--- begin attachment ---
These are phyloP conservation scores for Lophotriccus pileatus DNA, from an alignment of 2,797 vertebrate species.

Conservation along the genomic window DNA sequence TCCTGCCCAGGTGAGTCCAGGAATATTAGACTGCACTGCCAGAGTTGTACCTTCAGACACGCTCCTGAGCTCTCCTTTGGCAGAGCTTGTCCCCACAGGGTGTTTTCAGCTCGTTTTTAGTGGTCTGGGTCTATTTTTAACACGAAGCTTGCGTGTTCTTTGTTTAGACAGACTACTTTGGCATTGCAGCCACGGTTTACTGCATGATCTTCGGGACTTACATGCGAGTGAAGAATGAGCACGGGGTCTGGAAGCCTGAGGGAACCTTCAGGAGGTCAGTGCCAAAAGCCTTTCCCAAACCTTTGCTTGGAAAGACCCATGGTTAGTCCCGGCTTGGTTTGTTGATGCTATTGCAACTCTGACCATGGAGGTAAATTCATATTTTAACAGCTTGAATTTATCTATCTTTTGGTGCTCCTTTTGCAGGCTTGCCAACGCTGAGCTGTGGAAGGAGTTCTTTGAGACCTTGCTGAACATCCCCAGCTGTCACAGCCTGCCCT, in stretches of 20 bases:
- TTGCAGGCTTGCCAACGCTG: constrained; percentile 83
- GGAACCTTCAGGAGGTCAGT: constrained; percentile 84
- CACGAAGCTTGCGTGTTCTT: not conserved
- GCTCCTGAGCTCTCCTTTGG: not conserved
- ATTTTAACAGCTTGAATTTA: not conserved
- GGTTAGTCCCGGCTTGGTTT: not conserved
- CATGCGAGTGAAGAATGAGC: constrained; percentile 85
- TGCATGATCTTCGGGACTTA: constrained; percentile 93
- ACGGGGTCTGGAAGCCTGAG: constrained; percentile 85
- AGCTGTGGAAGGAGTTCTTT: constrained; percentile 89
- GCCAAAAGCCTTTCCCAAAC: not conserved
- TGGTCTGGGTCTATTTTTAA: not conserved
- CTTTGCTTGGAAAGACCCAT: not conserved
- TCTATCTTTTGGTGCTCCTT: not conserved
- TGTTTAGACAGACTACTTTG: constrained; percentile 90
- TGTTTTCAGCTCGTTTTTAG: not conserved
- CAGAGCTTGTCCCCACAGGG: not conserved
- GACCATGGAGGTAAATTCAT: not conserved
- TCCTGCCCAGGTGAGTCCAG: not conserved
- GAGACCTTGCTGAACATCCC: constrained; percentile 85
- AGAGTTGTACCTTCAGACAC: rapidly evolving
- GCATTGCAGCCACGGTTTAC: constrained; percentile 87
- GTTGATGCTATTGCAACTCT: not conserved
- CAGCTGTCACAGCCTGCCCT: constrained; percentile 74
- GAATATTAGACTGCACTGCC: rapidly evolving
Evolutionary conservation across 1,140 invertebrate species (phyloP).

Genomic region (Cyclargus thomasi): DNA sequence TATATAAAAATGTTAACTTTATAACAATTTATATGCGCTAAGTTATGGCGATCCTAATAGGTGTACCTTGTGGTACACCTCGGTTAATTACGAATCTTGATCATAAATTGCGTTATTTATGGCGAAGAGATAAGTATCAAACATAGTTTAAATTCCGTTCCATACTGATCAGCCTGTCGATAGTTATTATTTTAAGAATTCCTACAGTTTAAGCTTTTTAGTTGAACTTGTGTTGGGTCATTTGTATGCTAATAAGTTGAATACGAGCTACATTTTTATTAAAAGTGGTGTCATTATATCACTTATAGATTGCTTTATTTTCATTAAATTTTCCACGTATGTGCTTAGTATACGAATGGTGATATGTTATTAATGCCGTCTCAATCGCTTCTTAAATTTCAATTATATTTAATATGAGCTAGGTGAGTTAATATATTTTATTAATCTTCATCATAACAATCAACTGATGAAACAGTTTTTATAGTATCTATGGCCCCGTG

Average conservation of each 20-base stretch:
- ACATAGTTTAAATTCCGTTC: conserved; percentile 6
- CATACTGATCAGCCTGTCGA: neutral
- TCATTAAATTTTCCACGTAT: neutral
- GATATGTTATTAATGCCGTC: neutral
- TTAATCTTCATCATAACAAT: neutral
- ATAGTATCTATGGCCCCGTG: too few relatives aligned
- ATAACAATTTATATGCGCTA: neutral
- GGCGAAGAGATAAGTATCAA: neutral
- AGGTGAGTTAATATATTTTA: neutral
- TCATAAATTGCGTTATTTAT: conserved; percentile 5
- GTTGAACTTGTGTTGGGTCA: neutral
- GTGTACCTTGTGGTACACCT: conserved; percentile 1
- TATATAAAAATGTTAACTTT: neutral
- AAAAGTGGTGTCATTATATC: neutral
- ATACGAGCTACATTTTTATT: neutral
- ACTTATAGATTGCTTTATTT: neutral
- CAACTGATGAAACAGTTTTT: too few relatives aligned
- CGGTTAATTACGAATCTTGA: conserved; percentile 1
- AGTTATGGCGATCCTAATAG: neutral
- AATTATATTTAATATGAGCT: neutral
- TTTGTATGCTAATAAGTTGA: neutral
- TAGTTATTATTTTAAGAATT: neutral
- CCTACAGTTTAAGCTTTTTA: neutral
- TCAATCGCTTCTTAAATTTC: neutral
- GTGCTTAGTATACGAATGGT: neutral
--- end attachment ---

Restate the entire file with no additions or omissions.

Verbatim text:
These are phyloP conservation scores for Lophotriccus pileatus DNA, from an alignment of 2,797 vertebrate species.

Conservation along the genomic window DNA sequence TCCTGCCCAGGTGAGTCCAGGAATATTAGACTGCACTGCCAGAGTTGTACCTTCAGACACGCTCCTGAGCTCTCCTTTGGCAGAGCTTGTCCCCACAGGGTGTTTTCAGCTCGTTTTTAGTGGTCTGGGTCTATTTTTAACACGAAGCTTGCGTGTTCTTTGTTTAGACAGACTACTTTGGCATTGCAGCCACGGTTTACTGCATGATCTTCGGGACTTACATGCGAGTGAAGAATGAGCACGGGGTCTGGAAGCCTGAGGGAACCTTCAGGAGGTCAGTGCCAAAAGCCTTTCCCAAACCTTTGCTTGGAAAGACCCATGGTTAGTCCCGGCTTGGTTTGTTGATGCTATTGCAACTCTGACCATGGAGGTAAATTCATATTTTAACAGCTTGAATTTATCTATCTTTTGGTGCTCCTTTTGCAGGCTTGCCAACGCTGAGCTGTGGAAGGAGTTCTTTGAGACCTTGCTGAACATCCCCAGCTGTCACAGCCTGCCCT, in stretches of 20 bases:
- TTGCAGGCTTGCCAACGCTG: constrained; percentile 83
- GGAACCTTCAGGAGGTCAGT: constrained; percentile 84
- CACGAAGCTTGCGTGTTCTT: not conserved
- GCTCCTGAGCTCTCCTTTGG: not conserved
- ATTTTAACAGCTTGAATTTA: not conserved
- GGTTAGTCCCGGCTTGGTTT: not conserved
- CATGCGAGTGAAGAATGAGC: constrained; percentile 85
- TGCATGATCTTCGGGACTTA: constrained; percentile 93
- ACGGGGTCTGGAAGCCTGAG: constrained; percentile 85
- AGCTGTGGAAGGAGTTCTTT: constrained; percentile 89
- GCCAAAAGCCTTTCCCAAAC: not conserved
- TGGTCTGGGTCTATTTTTAA: not conserved
- CTTTGCTTGGAAAGACCCAT: not conserved
- TCTATCTTTTGGTGCTCCTT: not conserved
- TGTTTAGACAGACTACTTTG: constrained; percentile 90
- TGTTTTCAGCTCGTTTTTAG: not conserved
- CAGAGCTTGTCCCCACAGGG: not conserved
- GACCATGGAGGTAAATTCAT: not conserved
- TCCTGCCCAGGTGAGTCCAG: not conserved
- GAGACCTTGCTGAACATCCC: constrained; percentile 85
- AGAGTTGTACCTTCAGACAC: rapidly evolving
- GCATTGCAGCCACGGTTTAC: constrained; percentile 87
- GTTGATGCTATTGCAACTCT: not conserved
- CAGCTGTCACAGCCTGCCCT: constrained; percentile 74
- GAATATTAGACTGCACTGCC: rapidly evolving
Evolutionary conservation across 1,140 invertebrate species (phyloP).

Genomic region (Cyclargus thomasi): DNA sequence TATATAAAAATGTTAACTTTATAACAATTTATATGCGCTAAGTTATGGCGATCCTAATAGGTGTACCTTGTGGTACACCTCGGTTAATTACGAATCTTGATCATAAATTGCGTTATTTATGGCGAAGAGATAAGTATCAAACATAGTTTAAATTCCGTTCCATACTGATCAGCCTGTCGATAGTTATTATTTTAAGAATTCCTACAGTTTAAGCTTTTTAGTTGAACTTGTGTTGGGTCATTTGTATGCTAATAAGTTGAATACGAGCTACATTTTTATTAAAAGTGGTGTCATTATATCACTTATAGATTGCTTTATTTTCATTAAATTTTCCACGTATGTGCTTAGTATACGAATGGTGATATGTTATTAATGCCGTCTCAATCGCTTCTTAAATTTCAATTATATTTAATATGAGCTAGGTGAGTTAATATATTTTATTAATCTTCATCATAACAATCAACTGATGAAACAGTTTTTATAGTATCTATGGCCCCGTG

Average conservation of each 20-base stretch:
- ACATAGTTTAAATTCCGTTC: conserved; percentile 6
- CATACTGATCAGCCTGTCGA: neutral
- TCATTAAATTTTCCACGTAT: neutral
- GATATGTTATTAATGCCGTC: neutral
- TTAATCTTCATCATAACAAT: neutral
- ATAGTATCTATGGCCCCGTG: too few relatives aligned
- ATAACAATTTATATGCGCTA: neutral
- GGCGAAGAGATAAGTATCAA: neutral
- AGGTGAGTTAATATATTTTA: neutral
- TCATAAATTGCGTTATTTAT: conserved; percentile 5
- GTTGAACTTGTGTTGGGTCA: neutral
- GTGTACCTTGTGGTACACCT: conserved; percentile 1
- TATATAAAAATGTTAACTTT: neutral
- AAAAGTGGTGTCATTATATC: neutral
- ATACGAGCTACATTTTTATT: neutral
- ACTTATAGATTGCTTTATTT: neutral
- CAACTGATGAAACAGTTTTT: too few relatives aligned
- CGGTTAATTACGAATCTTGA: conserved; percentile 1
- AGTTATGGCGATCCTAATAG: neutral
- AATTATATTTAATATGAGCT: neutral
- TTTGTATGCTAATAAGTTGA: neutral
- TAGTTATTATTTTAAGAATT: neutral
- CCTACAGTTTAAGCTTTTTA: neutral
- TCAATCGCTTCTTAAATTTC: neutral
- GTGCTTAGTATACGAATGGT: neutral